The end of 2022 is 17 months away. Meanwhile, hotels by necessity are getting creative and using what they’ve got to lure guests. In some cases that means relying on time-tested tools, like rewards programs, while in other instances, tailor-made, pandemic-friendly ideas have emerged.
“All the big brands, every single one of them,” said Dandapani, “have one huge weapon that a non-branded hotel doesn’t have, which is a points program. So you come to New York and you get double points or even some bigger ratio.”
The Hyatt’s H, -0.26% “Bonus Journeys” program, for instance, lets travelers earn triple points on every qualifying stay of two nights or more from July 20 through Sept. 15, 2021, its website notes. It’s just one example of a big brand using points.
Other hotels are appealing to guests’ desires for comfort, escape and safety. Summer Share, a 2021 promotion at the Lotte New York Palace on Madison Avenue, came as a direct response to COVID-19. It appeals to visitors seeking a getaway where safety is as important — or more so — as thread counts and scenic city views.
“We just launched this in response to people wanting to travel with their own pod,” said David Shenman, director of sales and marketing, “and the desire we’ve seen for people who miss and want to return to New York City.”
It’s a straightforward idea: Your travel group stays together in one area — whether it’s a large suite, connecting rooms or rooms that are all in the same part of the hotel. “It’s kind of a spin on going out to the Hamptons,” Shenman said.
For the 909-room hotel it’s one way to boost occupancy. “Business is rebounding,” he said. “It is certainly not at the levels that we’re accustomed to running in a busy city like New York City, but business is rebounding. People miss traveling.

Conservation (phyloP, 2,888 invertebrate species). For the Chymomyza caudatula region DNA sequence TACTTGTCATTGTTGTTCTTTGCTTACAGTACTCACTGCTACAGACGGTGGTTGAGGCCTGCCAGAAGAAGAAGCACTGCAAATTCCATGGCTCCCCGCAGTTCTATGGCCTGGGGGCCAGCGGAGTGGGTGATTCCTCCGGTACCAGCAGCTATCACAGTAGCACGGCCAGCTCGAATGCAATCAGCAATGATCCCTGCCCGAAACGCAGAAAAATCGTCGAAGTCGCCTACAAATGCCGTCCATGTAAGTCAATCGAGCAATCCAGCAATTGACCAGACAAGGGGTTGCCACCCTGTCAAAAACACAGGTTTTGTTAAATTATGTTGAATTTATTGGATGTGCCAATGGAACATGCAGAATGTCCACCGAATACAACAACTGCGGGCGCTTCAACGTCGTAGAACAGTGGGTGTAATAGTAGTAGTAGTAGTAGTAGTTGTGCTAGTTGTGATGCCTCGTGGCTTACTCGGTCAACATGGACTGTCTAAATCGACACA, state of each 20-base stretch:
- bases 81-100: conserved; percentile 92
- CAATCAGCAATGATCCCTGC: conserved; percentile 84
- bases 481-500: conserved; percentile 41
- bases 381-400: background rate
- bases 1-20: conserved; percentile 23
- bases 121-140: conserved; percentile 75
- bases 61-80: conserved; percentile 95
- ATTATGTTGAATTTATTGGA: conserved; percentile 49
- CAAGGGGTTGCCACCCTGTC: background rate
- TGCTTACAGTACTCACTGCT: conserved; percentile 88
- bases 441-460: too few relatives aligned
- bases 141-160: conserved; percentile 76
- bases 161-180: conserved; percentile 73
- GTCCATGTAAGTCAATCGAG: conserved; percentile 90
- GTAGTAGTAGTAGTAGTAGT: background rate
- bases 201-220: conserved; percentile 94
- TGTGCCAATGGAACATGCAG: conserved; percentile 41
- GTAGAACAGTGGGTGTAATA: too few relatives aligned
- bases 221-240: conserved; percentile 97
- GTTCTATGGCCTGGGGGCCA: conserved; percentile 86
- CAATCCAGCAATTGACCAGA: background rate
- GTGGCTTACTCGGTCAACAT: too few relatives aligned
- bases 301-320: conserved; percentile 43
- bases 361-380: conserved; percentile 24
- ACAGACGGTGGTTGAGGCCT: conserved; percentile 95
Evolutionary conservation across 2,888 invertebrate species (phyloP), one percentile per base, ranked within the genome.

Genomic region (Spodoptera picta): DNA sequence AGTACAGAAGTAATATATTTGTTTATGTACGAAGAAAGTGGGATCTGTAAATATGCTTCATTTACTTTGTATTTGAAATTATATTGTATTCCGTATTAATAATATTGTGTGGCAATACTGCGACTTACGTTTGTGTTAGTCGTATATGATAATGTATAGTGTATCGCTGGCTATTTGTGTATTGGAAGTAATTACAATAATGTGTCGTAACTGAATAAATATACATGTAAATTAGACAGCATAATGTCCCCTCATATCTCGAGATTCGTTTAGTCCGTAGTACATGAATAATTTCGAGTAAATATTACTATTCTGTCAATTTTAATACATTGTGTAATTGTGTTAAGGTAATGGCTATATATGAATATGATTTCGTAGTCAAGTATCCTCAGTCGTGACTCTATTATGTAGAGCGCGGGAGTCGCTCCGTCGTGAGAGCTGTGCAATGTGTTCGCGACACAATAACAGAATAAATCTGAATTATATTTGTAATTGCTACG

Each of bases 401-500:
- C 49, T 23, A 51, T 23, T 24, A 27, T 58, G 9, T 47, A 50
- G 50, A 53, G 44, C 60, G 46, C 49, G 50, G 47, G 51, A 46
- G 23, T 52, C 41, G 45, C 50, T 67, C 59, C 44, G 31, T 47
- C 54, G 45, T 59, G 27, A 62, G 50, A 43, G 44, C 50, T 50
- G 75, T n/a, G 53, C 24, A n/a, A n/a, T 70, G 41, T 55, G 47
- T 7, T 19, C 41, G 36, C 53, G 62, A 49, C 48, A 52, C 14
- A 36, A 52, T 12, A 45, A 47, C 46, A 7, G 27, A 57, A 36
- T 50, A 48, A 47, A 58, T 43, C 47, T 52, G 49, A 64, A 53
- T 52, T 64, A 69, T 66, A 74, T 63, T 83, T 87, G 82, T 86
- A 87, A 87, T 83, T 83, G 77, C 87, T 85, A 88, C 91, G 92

“Our numbers are very encouraging for the fall,” Shenman said. “And again, to be clear, not normal levels for the fall. But I think that we’re hopeful that the recovery for New York City will be quicker than the experts had said.”
NYC & Company, the city’s tourism organization, has invested $30 million toward developing a marketing campaign — “It’s Time for New York City” — whose mission is attracting visitors to the city.
“It’s been a devastating time for the hotel business, but I will tell you things are starting to recover,” said Chris Heywood, adding that there’s a “robust pipeline” of new hotels opening and set to open in the city.
“Every week in June has performed better than the previous week,” said Heywood, “a pattern we expect will continue as the #ItsTime campaign takes off.”
The bit-by-bit bumps in tourism are welcome following 2020. An estimated 4 million visitors came to New York City between Memorial Day and Labor Day, down from 17.4 million for the same period in 2019. Heywood has estimated that 10 million visitors will come to the five boroughs this summer.
Mayor Bill de Blasio on Thursday said the city this week has seen its highest demand for hotel rooms since before the pandemic, with more than 481,000 rooms sold, a 17,000 increase from last week.
Dandapani is cautiously optimistic as he takes the long view. “We definitely see our industry coming back fully,” he said. “It’s just a matter of time, and time is a precious commodity.”